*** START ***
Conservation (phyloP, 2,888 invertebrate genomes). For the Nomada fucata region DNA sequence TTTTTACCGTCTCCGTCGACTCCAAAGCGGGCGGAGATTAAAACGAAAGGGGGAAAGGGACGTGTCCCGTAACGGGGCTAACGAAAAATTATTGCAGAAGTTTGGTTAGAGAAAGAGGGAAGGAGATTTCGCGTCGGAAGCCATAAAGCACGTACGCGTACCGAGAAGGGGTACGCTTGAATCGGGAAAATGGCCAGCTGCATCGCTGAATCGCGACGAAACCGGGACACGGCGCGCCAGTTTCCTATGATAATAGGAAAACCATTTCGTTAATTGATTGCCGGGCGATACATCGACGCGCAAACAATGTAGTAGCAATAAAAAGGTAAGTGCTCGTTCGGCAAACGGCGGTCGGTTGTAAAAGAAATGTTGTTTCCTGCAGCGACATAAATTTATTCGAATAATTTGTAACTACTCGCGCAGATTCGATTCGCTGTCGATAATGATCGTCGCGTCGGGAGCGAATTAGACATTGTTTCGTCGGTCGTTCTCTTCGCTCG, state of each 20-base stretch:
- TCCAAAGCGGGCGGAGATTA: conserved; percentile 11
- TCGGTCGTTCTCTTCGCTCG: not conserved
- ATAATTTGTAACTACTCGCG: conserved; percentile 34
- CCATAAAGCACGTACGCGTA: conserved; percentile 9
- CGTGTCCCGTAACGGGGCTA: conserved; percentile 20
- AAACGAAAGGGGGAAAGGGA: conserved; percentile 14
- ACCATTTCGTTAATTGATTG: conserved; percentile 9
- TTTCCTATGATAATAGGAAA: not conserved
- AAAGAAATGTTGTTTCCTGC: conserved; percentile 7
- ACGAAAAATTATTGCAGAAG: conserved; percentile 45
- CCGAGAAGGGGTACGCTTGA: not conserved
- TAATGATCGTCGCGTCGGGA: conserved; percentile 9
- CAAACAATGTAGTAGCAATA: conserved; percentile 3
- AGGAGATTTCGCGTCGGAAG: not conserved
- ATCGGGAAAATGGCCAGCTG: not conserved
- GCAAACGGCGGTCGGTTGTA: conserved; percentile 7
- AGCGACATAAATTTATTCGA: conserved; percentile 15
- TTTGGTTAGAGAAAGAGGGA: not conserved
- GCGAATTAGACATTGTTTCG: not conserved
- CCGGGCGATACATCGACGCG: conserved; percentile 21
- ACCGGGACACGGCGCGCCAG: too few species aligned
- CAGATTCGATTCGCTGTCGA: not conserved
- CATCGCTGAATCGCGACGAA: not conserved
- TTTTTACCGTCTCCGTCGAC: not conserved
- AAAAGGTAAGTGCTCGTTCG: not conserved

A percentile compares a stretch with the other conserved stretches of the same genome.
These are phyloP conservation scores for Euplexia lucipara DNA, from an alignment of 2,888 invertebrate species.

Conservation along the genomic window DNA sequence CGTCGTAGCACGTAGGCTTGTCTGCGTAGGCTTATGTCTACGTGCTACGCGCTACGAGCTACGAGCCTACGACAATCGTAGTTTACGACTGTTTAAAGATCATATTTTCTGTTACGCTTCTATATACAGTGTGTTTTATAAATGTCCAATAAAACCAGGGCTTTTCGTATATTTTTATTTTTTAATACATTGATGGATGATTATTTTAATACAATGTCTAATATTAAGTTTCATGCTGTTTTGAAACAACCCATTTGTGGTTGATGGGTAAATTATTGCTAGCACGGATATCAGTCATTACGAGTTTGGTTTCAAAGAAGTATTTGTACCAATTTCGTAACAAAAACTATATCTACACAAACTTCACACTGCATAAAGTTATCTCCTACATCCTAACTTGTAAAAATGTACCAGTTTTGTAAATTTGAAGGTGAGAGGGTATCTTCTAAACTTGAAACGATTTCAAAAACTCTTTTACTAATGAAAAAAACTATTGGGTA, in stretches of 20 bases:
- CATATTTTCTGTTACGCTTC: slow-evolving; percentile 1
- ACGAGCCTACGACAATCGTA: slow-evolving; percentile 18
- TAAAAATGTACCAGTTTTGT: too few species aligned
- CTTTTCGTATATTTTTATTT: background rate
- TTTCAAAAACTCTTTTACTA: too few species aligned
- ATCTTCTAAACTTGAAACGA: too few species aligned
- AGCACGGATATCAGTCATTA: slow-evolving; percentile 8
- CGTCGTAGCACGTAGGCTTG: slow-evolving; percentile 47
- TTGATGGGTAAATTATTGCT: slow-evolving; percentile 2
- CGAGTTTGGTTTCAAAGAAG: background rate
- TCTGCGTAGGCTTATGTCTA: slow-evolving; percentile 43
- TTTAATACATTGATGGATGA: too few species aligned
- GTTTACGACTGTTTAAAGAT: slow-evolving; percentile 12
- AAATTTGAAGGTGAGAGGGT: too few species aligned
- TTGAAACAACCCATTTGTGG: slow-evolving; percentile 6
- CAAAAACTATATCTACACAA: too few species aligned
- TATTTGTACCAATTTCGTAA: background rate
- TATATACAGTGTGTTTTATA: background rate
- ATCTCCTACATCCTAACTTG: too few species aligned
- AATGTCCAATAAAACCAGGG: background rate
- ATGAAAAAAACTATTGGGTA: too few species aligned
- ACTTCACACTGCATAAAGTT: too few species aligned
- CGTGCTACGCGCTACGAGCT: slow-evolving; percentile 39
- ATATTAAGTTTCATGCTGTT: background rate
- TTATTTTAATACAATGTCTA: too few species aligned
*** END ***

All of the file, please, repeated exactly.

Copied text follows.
Conservation (phyloP, 2,888 invertebrate genomes). For the Nomada fucata region DNA sequence TTTTTACCGTCTCCGTCGACTCCAAAGCGGGCGGAGATTAAAACGAAAGGGGGAAAGGGACGTGTCCCGTAACGGGGCTAACGAAAAATTATTGCAGAAGTTTGGTTAGAGAAAGAGGGAAGGAGATTTCGCGTCGGAAGCCATAAAGCACGTACGCGTACCGAGAAGGGGTACGCTTGAATCGGGAAAATGGCCAGCTGCATCGCTGAATCGCGACGAAACCGGGACACGGCGCGCCAGTTTCCTATGATAATAGGAAAACCATTTCGTTAATTGATTGCCGGGCGATACATCGACGCGCAAACAATGTAGTAGCAATAAAAAGGTAAGTGCTCGTTCGGCAAACGGCGGTCGGTTGTAAAAGAAATGTTGTTTCCTGCAGCGACATAAATTTATTCGAATAATTTGTAACTACTCGCGCAGATTCGATTCGCTGTCGATAATGATCGTCGCGTCGGGAGCGAATTAGACATTGTTTCGTCGGTCGTTCTCTTCGCTCG, state of each 20-base stretch:
- TCCAAAGCGGGCGGAGATTA: conserved; percentile 11
- TCGGTCGTTCTCTTCGCTCG: not conserved
- ATAATTTGTAACTACTCGCG: conserved; percentile 34
- CCATAAAGCACGTACGCGTA: conserved; percentile 9
- CGTGTCCCGTAACGGGGCTA: conserved; percentile 20
- AAACGAAAGGGGGAAAGGGA: conserved; percentile 14
- ACCATTTCGTTAATTGATTG: conserved; percentile 9
- TTTCCTATGATAATAGGAAA: not conserved
- AAAGAAATGTTGTTTCCTGC: conserved; percentile 7
- ACGAAAAATTATTGCAGAAG: conserved; percentile 45
- CCGAGAAGGGGTACGCTTGA: not conserved
- TAATGATCGTCGCGTCGGGA: conserved; percentile 9
- CAAACAATGTAGTAGCAATA: conserved; percentile 3
- AGGAGATTTCGCGTCGGAAG: not conserved
- ATCGGGAAAATGGCCAGCTG: not conserved
- GCAAACGGCGGTCGGTTGTA: conserved; percentile 7
- AGCGACATAAATTTATTCGA: conserved; percentile 15
- TTTGGTTAGAGAAAGAGGGA: not conserved
- GCGAATTAGACATTGTTTCG: not conserved
- CCGGGCGATACATCGACGCG: conserved; percentile 21
- ACCGGGACACGGCGCGCCAG: too few species aligned
- CAGATTCGATTCGCTGTCGA: not conserved
- CATCGCTGAATCGCGACGAA: not conserved
- TTTTTACCGTCTCCGTCGAC: not conserved
- AAAAGGTAAGTGCTCGTTCG: not conserved

A percentile compares a stretch with the other conserved stretches of the same genome.
These are phyloP conservation scores for Euplexia lucipara DNA, from an alignment of 2,888 invertebrate species.

Conservation along the genomic window DNA sequence CGTCGTAGCACGTAGGCTTGTCTGCGTAGGCTTATGTCTACGTGCTACGCGCTACGAGCTACGAGCCTACGACAATCGTAGTTTACGACTGTTTAAAGATCATATTTTCTGTTACGCTTCTATATACAGTGTGTTTTATAAATGTCCAATAAAACCAGGGCTTTTCGTATATTTTTATTTTTTAATACATTGATGGATGATTATTTTAATACAATGTCTAATATTAAGTTTCATGCTGTTTTGAAACAACCCATTTGTGGTTGATGGGTAAATTATTGCTAGCACGGATATCAGTCATTACGAGTTTGGTTTCAAAGAAGTATTTGTACCAATTTCGTAACAAAAACTATATCTACACAAACTTCACACTGCATAAAGTTATCTCCTACATCCTAACTTGTAAAAATGTACCAGTTTTGTAAATTTGAAGGTGAGAGGGTATCTTCTAAACTTGAAACGATTTCAAAAACTCTTTTACTAATGAAAAAAACTATTGGGTA, in stretches of 20 bases:
- CATATTTTCTGTTACGCTTC: slow-evolving; percentile 1
- ACGAGCCTACGACAATCGTA: slow-evolving; percentile 18
- TAAAAATGTACCAGTTTTGT: too few species aligned
- CTTTTCGTATATTTTTATTT: background rate
- TTTCAAAAACTCTTTTACTA: too few species aligned
- ATCTTCTAAACTTGAAACGA: too few species aligned
- AGCACGGATATCAGTCATTA: slow-evolving; percentile 8
- CGTCGTAGCACGTAGGCTTG: slow-evolving; percentile 47
- TTGATGGGTAAATTATTGCT: slow-evolving; percentile 2
- CGAGTTTGGTTTCAAAGAAG: background rate
- TCTGCGTAGGCTTATGTCTA: slow-evolving; percentile 43
- TTTAATACATTGATGGATGA: too few species aligned
- GTTTACGACTGTTTAAAGAT: slow-evolving; percentile 12
- AAATTTGAAGGTGAGAGGGT: too few species aligned
- TTGAAACAACCCATTTGTGG: slow-evolving; percentile 6
- CAAAAACTATATCTACACAA: too few species aligned
- TATTTGTACCAATTTCGTAA: background rate
- TATATACAGTGTGTTTTATA: background rate
- ATCTCCTACATCCTAACTTG: too few species aligned
- AATGTCCAATAAAACCAGGG: background rate
- ATGAAAAAAACTATTGGGTA: too few species aligned
- ACTTCACACTGCATAAAGTT: too few species aligned
- CGTGCTACGCGCTACGAGCT: slow-evolving; percentile 39
- ATATTAAGTTTCATGCTGTT: background rate
- TTATTTTAATACAATGTCTA: too few species aligned